Researcher Working to Better Understand West Nile Virus

West Nile virus (WNV) casts a broad net of influence, entwining itself in the mosquitoes that transmit it, the birds that carry it, the animals and people that are affected by it, and the environment it spreads through. But to understand that complex picture, you need to understand the virus itself. Kristen Bernard, DVM. MS, PhD, associate professor in the department of pathobiological sciences at the University of Wisconsin-Madison School of Veterinary Medicine, is using her research to untangle the functions of WNV.

"I'm trying to understand how the virus causes disease," said Bernard. "What I want is to understand each step of what the virus is doing in the body."

The virus, first seen on the east coast in 1999 before spreading rapidly across the United States, is an arthropod (insect)-borne virus. Although not common in Wisconsin, WNV presents a serious threat. The virus cycles between mosquitoes and birds, then spreads when an infected mosquito bites a healthy animal. According to Bernard, some are more affected than others, with humans, horses, and some types of birds hit the hardest.

But the common thread among all these species is one tiny buzzing insect. "In nature, there isn't any vertebrate to vertebrate transmission," Bernard said. "You need to have that mosquito."

Using a mouse model, Bernard is examining what happens after that mosquito bites. This includes interactions between the body, the virus, and even the mosquito saliva. Her work is yielding interesting findings.

"We get more virus replication when there's mosquito saliva there," said Bernard, explaining that this might indicate the presence of a protein in the saliva that changes the impact of the virus. "The long term idea is, if you could identify that protein, you could make a vaccine."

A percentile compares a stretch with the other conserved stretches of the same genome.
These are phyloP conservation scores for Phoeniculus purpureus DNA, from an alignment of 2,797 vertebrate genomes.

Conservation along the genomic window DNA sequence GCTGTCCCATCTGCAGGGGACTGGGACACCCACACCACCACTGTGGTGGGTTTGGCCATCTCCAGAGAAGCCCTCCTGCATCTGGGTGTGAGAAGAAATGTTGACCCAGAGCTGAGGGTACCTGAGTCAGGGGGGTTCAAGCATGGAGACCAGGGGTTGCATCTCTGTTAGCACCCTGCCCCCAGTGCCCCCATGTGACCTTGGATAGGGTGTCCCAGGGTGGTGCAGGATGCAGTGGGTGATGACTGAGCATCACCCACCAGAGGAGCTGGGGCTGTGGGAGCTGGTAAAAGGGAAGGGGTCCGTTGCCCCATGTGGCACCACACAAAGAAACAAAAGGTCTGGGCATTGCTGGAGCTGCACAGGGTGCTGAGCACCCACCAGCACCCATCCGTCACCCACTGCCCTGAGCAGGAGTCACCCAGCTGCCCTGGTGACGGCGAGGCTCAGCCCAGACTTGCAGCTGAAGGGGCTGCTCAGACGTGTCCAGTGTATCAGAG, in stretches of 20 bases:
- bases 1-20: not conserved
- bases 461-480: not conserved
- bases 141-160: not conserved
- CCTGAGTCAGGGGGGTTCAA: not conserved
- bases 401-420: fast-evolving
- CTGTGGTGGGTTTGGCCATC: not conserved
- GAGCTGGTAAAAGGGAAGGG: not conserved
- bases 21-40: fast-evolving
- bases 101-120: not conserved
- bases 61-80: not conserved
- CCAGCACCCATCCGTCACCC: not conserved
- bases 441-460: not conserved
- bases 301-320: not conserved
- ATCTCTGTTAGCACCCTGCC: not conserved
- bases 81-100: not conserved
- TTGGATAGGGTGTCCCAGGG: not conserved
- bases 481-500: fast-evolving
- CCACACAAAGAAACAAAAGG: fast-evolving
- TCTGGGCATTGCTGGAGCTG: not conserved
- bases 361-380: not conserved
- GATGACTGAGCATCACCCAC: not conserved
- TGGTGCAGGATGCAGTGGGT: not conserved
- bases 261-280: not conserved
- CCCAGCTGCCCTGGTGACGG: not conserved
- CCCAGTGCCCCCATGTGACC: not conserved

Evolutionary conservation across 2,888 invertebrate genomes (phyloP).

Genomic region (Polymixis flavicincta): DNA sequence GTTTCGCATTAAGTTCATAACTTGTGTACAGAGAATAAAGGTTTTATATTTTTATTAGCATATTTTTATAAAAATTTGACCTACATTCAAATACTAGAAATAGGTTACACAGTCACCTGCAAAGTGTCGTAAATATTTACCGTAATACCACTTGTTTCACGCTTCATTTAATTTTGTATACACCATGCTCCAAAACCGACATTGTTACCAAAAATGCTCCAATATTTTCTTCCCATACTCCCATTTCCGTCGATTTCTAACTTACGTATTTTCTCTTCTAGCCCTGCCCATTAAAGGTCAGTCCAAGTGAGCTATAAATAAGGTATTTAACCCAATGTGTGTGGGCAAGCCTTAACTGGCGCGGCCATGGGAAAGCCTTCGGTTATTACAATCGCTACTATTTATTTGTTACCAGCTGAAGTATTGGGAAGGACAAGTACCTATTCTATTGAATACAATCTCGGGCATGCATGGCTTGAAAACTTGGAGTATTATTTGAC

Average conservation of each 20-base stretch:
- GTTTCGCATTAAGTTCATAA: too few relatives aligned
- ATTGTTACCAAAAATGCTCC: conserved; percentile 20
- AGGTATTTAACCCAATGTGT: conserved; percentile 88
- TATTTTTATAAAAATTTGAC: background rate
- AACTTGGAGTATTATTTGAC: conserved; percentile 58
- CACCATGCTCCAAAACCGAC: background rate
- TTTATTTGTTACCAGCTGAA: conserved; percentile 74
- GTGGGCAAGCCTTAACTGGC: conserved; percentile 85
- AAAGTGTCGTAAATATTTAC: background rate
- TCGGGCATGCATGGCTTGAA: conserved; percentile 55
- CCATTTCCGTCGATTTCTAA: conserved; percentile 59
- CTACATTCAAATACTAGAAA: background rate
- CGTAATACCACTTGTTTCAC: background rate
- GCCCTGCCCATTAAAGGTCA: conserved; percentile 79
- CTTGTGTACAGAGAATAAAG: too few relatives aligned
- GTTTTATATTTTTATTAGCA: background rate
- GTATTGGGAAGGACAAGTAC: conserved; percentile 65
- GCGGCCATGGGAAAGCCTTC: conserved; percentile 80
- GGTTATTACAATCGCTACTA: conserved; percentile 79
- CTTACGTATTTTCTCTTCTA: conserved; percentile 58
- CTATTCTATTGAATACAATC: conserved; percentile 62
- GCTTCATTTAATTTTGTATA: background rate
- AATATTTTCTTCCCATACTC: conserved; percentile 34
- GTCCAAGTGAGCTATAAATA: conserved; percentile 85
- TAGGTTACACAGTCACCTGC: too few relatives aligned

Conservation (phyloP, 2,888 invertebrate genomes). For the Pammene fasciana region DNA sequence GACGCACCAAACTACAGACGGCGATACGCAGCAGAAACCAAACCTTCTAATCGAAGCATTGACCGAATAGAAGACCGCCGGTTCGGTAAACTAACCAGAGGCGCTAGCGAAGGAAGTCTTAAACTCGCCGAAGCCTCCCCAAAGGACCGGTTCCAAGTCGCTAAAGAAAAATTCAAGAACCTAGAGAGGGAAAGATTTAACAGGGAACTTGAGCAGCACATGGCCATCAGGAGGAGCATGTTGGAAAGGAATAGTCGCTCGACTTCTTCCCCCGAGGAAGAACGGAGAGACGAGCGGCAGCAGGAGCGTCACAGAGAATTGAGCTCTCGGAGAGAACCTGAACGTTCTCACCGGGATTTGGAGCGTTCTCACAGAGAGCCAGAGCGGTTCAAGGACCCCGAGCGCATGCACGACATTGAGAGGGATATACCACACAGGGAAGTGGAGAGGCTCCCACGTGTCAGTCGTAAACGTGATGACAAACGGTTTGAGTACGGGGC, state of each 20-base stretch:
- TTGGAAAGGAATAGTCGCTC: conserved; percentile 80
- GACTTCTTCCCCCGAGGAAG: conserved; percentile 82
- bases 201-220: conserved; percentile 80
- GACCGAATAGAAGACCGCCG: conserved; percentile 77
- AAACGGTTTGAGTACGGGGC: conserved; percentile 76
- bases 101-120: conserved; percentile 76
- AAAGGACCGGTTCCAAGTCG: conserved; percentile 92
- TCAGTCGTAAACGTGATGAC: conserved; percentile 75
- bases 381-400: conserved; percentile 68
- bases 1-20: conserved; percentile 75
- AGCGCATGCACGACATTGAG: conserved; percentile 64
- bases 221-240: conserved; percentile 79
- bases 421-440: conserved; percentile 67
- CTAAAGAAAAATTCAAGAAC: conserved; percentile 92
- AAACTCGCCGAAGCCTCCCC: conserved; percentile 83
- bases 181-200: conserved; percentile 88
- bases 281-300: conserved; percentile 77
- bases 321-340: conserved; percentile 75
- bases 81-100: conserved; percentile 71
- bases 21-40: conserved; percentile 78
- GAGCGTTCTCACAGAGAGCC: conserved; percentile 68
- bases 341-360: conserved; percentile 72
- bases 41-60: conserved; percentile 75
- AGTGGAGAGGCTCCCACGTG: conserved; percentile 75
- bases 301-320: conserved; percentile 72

Bernard's work is also taking steps towards understanding the lasting effects of West Nile on the body. "It's typically thought that West Nile infects the host, the host mounts a response, and then it's gone," said Bernard. But her research shows that West Nile can linger, especially in the brain, long after the animal recovers from the illness. She explained that the body's immune system is responsible for eliminating the virus, but too strong of an immune response can actually damage the body's healthy tissue, especially sensitive tissue like the brain.

"That's the fine line the body's walking down," said Bernard. "In this case, it's an advantage to the virus." The body protects the brain, and accidentally leaves some virus behind.

For Bernard, this research is all about digging into the fundamental functions of the virus. She hopes that her research will pave the way for future advances in West Nile prevention and cure, with a better understanding of the disease itself. "I want to do the basic research with the goal that it will be useful in human and veterinary medicine," said Bernard.

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University of Wisconsin

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